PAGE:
The absolute best possible metric for chunk count 4 is one we've already found: wyb, with SoS 0.006057649.

Notable close contenders:
  • SoS in vicinity of 0.0063 to 0.0066 found by a variety of combinations of `text{lb}` and `text{gpf}` with different weighting parameters.
  • SoS 006802205 found by `text{alb}` with a = 2.0791902, w = -0.2209039, b = -1.9497175. I guess this one would be "wab" then.
  • Sos 0.006815232 found by `text{alb}` with a = 1.9713224, x = -0.4582444, u = -1.5128479 (u is the override for x on the denominator). So this one would be "aux" then I guess.
If you want to try to read and interpret the full results yourself, you can find them here: https://github.com/Sagittal/sagittal-ca ... ic/results

For reference, here's (I think) the most recent table:
viewtopic.php?p=2121#p2121

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Re: developing a notational comma popularity metric

Post by cmloegcmluin »

Whoa, this is so cool. I had no idea I could profile my Node.js code like this.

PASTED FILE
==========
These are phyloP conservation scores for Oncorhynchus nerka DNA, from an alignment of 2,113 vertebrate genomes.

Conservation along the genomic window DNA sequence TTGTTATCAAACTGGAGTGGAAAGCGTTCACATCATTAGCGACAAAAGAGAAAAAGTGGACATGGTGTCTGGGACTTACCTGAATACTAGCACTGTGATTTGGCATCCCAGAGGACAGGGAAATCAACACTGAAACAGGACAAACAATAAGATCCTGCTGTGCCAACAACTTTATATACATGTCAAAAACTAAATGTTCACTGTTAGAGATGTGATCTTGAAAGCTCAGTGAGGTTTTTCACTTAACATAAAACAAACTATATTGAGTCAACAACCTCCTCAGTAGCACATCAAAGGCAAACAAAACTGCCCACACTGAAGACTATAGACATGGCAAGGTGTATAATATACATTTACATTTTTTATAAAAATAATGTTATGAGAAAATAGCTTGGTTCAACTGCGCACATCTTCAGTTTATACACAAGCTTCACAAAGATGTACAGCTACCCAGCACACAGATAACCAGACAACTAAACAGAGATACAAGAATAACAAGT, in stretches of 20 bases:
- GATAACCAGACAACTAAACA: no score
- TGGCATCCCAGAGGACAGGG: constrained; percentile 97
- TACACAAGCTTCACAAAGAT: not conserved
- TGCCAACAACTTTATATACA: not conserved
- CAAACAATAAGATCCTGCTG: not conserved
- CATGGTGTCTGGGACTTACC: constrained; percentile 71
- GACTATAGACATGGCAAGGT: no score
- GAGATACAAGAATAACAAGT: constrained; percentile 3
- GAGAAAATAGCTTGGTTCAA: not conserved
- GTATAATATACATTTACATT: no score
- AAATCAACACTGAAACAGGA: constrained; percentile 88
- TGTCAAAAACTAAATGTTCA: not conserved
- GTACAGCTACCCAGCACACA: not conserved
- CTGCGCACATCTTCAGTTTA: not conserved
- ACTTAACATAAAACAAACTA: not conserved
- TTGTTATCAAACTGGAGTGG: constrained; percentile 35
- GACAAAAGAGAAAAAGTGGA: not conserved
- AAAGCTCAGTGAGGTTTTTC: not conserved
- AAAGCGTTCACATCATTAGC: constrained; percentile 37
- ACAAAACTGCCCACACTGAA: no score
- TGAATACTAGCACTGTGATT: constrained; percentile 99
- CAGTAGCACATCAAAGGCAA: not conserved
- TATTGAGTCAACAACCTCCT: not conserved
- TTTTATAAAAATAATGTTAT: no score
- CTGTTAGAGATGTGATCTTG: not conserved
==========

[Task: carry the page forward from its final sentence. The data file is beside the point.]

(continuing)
Using the instructions here, I've learned some interesting stuff:
  • About 30% of the time is spent managing the overhead of doing work asynchronously. Now that we're not timing out scope searches, the code being asynchronous is not motivated by interrupt-ability; it is only in place to allow the thing to run at all without crashing due to creating objects that are too large. Currently I solve this by switching back and forth between two tracks of work which push and pop from the same stack of things to do. However, if memory serves, we only hit this upper bound upon trying to run the thing for chunk counts of 8. Maybe 7, or 6. In any case, it's becoming clear that we're never going to be able to use this thing for anything higher than 5 chunks. So perhaps I could go through and rip out all the asynchronous stuff. A bit sad... that stuff was so hard to build.
  • Most of the rest of the stuff is hard to interpret, because the functions are all nested inside each other yet are also all listed at the top level, but the work listed for each one seems to include the nested stuff, so it seems like it must be double-triple-hugetuply counting stuff for the lower ones in the final percentage or something... but it seems otherwise like a mostly unsurprising collection of the functions which compute antivotes, sums of squares, and ranks.
  • `text{monzoFromInteger}` is taking up 5% of time, `text{combineMonzos}` 4%, and `text{checkParameterValues}` 2%. I could take a closer look at these and see what I could shave off.